11. I’d just like to have access to a similar set up when the BBC last broadcast the races first.
    I very much miss having 5 webpages open with one for the main broadcast, one for the pit lane, one for the on boards, one for the live timings and one for driver tracker. I’d sometimes have a 6th open with twitter.

    I’m aware that I probably could get all this from Sky, but the cost is too high for just wanting the F1.

    I hope that when the UK gets the LM streaming service they don’t use Sky as a base point for price.

    As a fan of tech, I do like the idea of the 360 streaming cameras that you stream to a VR headset into. Race starts from a car in the mid field at either helmet or T-cam level would be brilliant. Then add the ability to switch which driver you are following or even a member of the pit crew.

  12. I for one would love the idea of having the full race on vr. Imagine being able to be inside Max car for 10 whole laps, then switch to Alonso’s car for another 10, it would be incredible to be able to spot the differences in handling and in the racecraft of these racers. For me it would be really a visceral experience, with the advantage of having a break if it becomes too overwhelming. The potential is incredible! Ps: congratulations Dieter, it’s incredible to have this depth and quality on F1Fanatic, I really love the new angles and perspectives it brings to this already great site!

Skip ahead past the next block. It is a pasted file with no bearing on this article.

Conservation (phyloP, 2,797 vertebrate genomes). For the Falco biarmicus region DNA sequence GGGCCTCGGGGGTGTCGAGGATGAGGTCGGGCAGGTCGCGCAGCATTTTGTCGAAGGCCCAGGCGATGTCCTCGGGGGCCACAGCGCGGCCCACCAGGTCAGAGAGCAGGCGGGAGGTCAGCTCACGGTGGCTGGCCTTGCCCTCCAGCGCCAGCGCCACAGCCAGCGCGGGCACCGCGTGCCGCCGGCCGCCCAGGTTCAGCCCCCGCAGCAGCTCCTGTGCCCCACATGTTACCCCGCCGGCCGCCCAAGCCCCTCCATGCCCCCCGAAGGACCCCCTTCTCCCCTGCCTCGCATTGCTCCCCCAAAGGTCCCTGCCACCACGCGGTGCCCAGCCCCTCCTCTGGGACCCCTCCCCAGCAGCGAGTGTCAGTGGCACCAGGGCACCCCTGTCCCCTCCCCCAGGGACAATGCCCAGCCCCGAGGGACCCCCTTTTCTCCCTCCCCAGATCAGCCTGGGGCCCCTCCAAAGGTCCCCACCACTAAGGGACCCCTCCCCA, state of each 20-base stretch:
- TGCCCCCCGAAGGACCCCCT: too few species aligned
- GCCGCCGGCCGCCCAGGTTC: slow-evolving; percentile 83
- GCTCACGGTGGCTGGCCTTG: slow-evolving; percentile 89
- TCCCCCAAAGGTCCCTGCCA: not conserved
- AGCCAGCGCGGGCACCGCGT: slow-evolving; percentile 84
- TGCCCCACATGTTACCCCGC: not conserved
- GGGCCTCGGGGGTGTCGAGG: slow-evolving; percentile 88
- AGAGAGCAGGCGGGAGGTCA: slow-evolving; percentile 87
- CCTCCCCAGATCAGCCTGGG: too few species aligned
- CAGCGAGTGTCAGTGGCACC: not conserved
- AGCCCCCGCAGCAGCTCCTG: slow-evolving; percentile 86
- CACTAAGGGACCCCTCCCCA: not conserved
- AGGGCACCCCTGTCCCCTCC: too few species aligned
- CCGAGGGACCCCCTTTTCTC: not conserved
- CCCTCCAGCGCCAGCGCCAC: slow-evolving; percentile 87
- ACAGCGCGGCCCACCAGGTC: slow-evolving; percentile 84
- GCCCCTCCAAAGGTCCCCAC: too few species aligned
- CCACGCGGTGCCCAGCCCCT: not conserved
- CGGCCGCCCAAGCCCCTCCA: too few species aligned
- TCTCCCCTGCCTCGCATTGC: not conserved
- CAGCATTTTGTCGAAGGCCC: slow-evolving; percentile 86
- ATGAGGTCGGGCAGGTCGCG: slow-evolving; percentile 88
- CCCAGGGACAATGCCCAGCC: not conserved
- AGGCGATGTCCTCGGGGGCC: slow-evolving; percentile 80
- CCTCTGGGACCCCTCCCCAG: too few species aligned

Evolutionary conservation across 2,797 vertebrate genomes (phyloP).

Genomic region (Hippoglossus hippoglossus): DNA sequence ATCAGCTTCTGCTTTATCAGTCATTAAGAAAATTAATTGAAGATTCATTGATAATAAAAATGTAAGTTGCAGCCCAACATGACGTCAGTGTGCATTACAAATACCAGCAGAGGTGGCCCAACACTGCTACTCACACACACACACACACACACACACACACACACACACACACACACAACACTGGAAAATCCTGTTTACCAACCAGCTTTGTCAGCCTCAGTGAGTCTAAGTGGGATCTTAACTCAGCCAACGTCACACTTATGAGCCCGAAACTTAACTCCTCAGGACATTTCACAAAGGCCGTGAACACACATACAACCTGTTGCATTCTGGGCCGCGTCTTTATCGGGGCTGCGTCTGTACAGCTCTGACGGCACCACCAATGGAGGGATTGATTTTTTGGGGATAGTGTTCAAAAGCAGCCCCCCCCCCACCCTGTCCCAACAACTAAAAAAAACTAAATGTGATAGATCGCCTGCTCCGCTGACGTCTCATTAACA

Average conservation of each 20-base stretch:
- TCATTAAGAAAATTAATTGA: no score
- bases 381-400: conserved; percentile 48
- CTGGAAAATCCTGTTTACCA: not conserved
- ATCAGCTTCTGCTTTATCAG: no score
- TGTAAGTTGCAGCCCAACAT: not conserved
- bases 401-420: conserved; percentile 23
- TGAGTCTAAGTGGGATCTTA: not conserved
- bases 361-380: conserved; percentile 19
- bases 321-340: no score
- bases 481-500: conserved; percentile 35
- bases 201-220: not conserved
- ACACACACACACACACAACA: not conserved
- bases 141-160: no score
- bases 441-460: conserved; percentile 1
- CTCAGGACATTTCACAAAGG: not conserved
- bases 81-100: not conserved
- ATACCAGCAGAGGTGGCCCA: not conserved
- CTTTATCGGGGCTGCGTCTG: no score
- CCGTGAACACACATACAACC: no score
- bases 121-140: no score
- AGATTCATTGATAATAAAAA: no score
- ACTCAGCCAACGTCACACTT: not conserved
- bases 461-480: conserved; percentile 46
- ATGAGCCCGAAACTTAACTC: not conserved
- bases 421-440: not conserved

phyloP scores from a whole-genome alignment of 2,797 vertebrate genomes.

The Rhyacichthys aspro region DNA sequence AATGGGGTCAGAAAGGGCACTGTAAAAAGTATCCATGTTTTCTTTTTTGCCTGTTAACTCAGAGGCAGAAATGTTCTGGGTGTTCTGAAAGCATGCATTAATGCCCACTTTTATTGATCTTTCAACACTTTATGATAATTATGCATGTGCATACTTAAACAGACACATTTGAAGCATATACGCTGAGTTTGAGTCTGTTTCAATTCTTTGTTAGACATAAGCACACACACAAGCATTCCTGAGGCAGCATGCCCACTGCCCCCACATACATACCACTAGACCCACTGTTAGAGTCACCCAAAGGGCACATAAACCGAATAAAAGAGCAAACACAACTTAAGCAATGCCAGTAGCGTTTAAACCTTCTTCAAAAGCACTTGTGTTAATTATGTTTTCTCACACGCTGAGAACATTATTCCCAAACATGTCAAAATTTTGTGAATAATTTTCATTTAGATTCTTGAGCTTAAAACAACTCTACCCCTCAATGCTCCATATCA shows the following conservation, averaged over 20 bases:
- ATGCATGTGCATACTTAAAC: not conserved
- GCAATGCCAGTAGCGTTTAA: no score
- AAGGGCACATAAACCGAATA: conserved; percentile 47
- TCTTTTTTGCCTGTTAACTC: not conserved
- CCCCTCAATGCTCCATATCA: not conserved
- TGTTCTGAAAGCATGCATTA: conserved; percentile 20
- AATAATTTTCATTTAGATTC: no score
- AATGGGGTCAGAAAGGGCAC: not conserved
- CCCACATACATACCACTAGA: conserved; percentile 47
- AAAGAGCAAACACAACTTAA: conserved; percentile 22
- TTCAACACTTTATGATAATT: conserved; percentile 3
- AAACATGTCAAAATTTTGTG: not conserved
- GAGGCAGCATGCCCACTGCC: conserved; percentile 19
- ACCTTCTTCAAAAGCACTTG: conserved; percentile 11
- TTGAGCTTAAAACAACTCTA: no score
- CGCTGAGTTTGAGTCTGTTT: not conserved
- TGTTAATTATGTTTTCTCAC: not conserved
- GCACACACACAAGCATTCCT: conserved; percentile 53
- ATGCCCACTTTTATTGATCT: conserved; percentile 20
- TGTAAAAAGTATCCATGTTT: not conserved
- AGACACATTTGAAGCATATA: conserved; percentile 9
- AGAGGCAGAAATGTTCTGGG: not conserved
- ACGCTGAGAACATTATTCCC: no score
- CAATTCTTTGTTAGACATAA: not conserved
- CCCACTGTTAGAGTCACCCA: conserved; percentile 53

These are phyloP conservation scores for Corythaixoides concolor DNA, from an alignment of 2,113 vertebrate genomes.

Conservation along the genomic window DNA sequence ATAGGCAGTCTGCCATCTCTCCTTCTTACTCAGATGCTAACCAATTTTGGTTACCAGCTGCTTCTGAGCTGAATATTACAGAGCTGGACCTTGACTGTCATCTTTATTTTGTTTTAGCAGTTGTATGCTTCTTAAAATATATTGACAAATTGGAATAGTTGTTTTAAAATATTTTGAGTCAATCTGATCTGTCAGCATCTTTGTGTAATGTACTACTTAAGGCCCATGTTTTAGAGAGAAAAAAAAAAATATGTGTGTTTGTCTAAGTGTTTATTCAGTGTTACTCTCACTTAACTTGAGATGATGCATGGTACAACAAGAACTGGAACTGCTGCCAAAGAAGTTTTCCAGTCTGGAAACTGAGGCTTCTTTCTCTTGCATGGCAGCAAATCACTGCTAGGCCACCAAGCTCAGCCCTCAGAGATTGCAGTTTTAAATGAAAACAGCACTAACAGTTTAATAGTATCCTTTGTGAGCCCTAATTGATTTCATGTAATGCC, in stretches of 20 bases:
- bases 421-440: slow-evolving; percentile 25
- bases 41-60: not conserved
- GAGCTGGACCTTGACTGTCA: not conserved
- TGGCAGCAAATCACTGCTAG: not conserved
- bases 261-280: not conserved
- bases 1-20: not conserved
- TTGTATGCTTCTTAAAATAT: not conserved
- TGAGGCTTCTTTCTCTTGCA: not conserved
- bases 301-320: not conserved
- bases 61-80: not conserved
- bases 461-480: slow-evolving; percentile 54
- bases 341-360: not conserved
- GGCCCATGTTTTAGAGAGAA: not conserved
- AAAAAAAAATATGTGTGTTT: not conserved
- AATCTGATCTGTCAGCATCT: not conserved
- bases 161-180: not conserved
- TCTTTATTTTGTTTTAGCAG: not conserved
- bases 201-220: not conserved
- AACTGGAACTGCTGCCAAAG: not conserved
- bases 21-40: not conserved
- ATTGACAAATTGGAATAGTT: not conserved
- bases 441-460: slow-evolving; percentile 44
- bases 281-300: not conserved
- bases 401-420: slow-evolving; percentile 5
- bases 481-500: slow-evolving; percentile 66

1. You can switch between on board cameras using the red button on Sky’s coverage. Sadly, you can’t choose from all 20 drivers… just a pre determined set.

  13. I cannot pretend to understand all that technology nor its terminology. All I want is to watch the races on my TV and get on-board footage comparable to what IndyCar has been doing for years now. So I will have to wait and see what actually happens with that. Streaming anything called VR, OTT or AR on my phone or tablet is not something I foresee myself doing…so just give me a good TV broadcast.

    1. I believe you represent a majority of fans. Even though f1 appears to be exploring every single new-technology in the world, they keep ignoring the one true application that fans actually want. A key to this is what the technology fellow from Tata, says, as he speaks about all the initiatives that are technically interesting and useful. Sadly though, most of them are un-recognized and their developers are left un-rewarded by the f1 ‘experts’ such as brundle, brawn, coulthard, hamilton, et al, who are only able to look at pictures and somehow equate credibility with fancy graphics on shiny paper.